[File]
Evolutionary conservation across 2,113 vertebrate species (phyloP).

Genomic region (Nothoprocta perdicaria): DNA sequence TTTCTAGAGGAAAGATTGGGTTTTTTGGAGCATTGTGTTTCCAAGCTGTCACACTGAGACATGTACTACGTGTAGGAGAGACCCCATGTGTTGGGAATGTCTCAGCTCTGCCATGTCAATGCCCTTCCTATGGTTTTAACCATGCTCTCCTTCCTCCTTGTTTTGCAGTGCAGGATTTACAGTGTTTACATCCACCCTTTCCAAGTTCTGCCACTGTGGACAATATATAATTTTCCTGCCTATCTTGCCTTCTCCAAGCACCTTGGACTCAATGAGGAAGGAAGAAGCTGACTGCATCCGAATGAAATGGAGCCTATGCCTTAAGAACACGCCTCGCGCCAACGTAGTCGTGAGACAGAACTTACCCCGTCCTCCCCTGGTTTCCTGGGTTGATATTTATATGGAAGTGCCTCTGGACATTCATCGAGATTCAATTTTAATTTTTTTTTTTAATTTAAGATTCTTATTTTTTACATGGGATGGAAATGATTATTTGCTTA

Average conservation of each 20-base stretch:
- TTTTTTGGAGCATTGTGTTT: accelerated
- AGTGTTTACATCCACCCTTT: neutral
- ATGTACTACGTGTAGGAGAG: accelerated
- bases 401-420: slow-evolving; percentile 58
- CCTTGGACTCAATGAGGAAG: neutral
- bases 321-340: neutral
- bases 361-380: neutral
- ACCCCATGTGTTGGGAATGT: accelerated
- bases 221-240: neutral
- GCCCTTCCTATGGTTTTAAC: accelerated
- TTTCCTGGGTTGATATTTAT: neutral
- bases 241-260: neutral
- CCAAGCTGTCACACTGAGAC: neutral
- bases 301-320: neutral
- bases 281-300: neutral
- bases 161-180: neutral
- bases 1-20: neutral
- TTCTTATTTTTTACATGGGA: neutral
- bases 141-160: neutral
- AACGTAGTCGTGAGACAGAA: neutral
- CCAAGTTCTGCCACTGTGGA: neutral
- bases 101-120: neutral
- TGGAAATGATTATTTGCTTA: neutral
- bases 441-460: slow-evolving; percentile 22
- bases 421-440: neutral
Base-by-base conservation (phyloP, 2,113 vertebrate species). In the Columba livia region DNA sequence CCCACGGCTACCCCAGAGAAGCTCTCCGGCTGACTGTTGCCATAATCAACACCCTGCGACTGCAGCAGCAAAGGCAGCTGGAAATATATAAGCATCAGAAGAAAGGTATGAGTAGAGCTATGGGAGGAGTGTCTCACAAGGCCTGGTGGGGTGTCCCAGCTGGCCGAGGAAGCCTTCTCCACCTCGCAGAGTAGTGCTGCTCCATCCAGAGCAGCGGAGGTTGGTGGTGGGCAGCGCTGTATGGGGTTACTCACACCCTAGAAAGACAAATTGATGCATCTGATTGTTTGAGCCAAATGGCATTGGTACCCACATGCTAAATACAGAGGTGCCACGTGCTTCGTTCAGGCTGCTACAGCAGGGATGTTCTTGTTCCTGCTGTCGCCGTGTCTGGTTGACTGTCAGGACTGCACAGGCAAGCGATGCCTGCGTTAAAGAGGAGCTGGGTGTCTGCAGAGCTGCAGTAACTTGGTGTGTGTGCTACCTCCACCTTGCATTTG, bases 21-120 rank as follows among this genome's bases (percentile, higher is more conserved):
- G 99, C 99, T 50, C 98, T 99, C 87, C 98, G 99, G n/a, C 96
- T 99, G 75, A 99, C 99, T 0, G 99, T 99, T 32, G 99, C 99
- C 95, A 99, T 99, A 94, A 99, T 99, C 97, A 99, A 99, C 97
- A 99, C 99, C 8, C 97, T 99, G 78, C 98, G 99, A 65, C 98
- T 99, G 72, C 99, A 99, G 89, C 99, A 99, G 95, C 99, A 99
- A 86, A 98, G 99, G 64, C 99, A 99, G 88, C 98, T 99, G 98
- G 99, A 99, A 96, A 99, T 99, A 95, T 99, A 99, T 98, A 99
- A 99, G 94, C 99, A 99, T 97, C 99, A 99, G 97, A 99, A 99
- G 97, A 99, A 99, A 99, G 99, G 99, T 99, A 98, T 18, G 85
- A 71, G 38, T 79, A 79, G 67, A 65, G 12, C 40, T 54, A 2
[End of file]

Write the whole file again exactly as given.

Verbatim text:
Evolutionary conservation across 2,113 vertebrate species (phyloP).

Genomic region (Nothoprocta perdicaria): DNA sequence TTTCTAGAGGAAAGATTGGGTTTTTTGGAGCATTGTGTTTCCAAGCTGTCACACTGAGACATGTACTACGTGTAGGAGAGACCCCATGTGTTGGGAATGTCTCAGCTCTGCCATGTCAATGCCCTTCCTATGGTTTTAACCATGCTCTCCTTCCTCCTTGTTTTGCAGTGCAGGATTTACAGTGTTTACATCCACCCTTTCCAAGTTCTGCCACTGTGGACAATATATAATTTTCCTGCCTATCTTGCCTTCTCCAAGCACCTTGGACTCAATGAGGAAGGAAGAAGCTGACTGCATCCGAATGAAATGGAGCCTATGCCTTAAGAACACGCCTCGCGCCAACGTAGTCGTGAGACAGAACTTACCCCGTCCTCCCCTGGTTTCCTGGGTTGATATTTATATGGAAGTGCCTCTGGACATTCATCGAGATTCAATTTTAATTTTTTTTTTTAATTTAAGATTCTTATTTTTTACATGGGATGGAAATGATTATTTGCTTA

Average conservation of each 20-base stretch:
- TTTTTTGGAGCATTGTGTTT: accelerated
- AGTGTTTACATCCACCCTTT: neutral
- ATGTACTACGTGTAGGAGAG: accelerated
- bases 401-420: slow-evolving; percentile 58
- CCTTGGACTCAATGAGGAAG: neutral
- bases 321-340: neutral
- bases 361-380: neutral
- ACCCCATGTGTTGGGAATGT: accelerated
- bases 221-240: neutral
- GCCCTTCCTATGGTTTTAAC: accelerated
- TTTCCTGGGTTGATATTTAT: neutral
- bases 241-260: neutral
- CCAAGCTGTCACACTGAGAC: neutral
- bases 301-320: neutral
- bases 281-300: neutral
- bases 161-180: neutral
- bases 1-20: neutral
- TTCTTATTTTTTACATGGGA: neutral
- bases 141-160: neutral
- AACGTAGTCGTGAGACAGAA: neutral
- CCAAGTTCTGCCACTGTGGA: neutral
- bases 101-120: neutral
- TGGAAATGATTATTTGCTTA: neutral
- bases 441-460: slow-evolving; percentile 22
- bases 421-440: neutral
Base-by-base conservation (phyloP, 2,113 vertebrate species). In the Columba livia region DNA sequence CCCACGGCTACCCCAGAGAAGCTCTCCGGCTGACTGTTGCCATAATCAACACCCTGCGACTGCAGCAGCAAAGGCAGCTGGAAATATATAAGCATCAGAAGAAAGGTATGAGTAGAGCTATGGGAGGAGTGTCTCACAAGGCCTGGTGGGGTGTCCCAGCTGGCCGAGGAAGCCTTCTCCACCTCGCAGAGTAGTGCTGCTCCATCCAGAGCAGCGGAGGTTGGTGGTGGGCAGCGCTGTATGGGGTTACTCACACCCTAGAAAGACAAATTGATGCATCTGATTGTTTGAGCCAAATGGCATTGGTACCCACATGCTAAATACAGAGGTGCCACGTGCTTCGTTCAGGCTGCTACAGCAGGGATGTTCTTGTTCCTGCTGTCGCCGTGTCTGGTTGACTGTCAGGACTGCACAGGCAAGCGATGCCTGCGTTAAAGAGGAGCTGGGTGTCTGCAGAGCTGCAGTAACTTGGTGTGTGTGCTACCTCCACCTTGCATTTG, bases 21-120 rank as follows among this genome's bases (percentile, higher is more conserved):
- G 99, C 99, T 50, C 98, T 99, C 87, C 98, G 99, G n/a, C 96
- T 99, G 75, A 99, C 99, T 0, G 99, T 99, T 32, G 99, C 99
- C 95, A 99, T 99, A 94, A 99, T 99, C 97, A 99, A 99, C 97
- A 99, C 99, C 8, C 97, T 99, G 78, C 98, G 99, A 65, C 98
- T 99, G 72, C 99, A 99, G 89, C 99, A 99, G 95, C 99, A 99
- A 86, A 98, G 99, G 64, C 99, A 99, G 88, C 98, T 99, G 98
- G 99, A 99, A 96, A 99, T 99, A 95, T 99, A 99, T 98, A 99
- A 99, G 94, C 99, A 99, T 97, C 99, A 99, G 97, A 99, A 99
- G 97, A 99, A 99, A 99, G 99, G 99, T 99, A 98, T 18, G 85
- A 71, G 38, T 79, A 79, G 67, A 65, G 12, C 40, T 54, A 2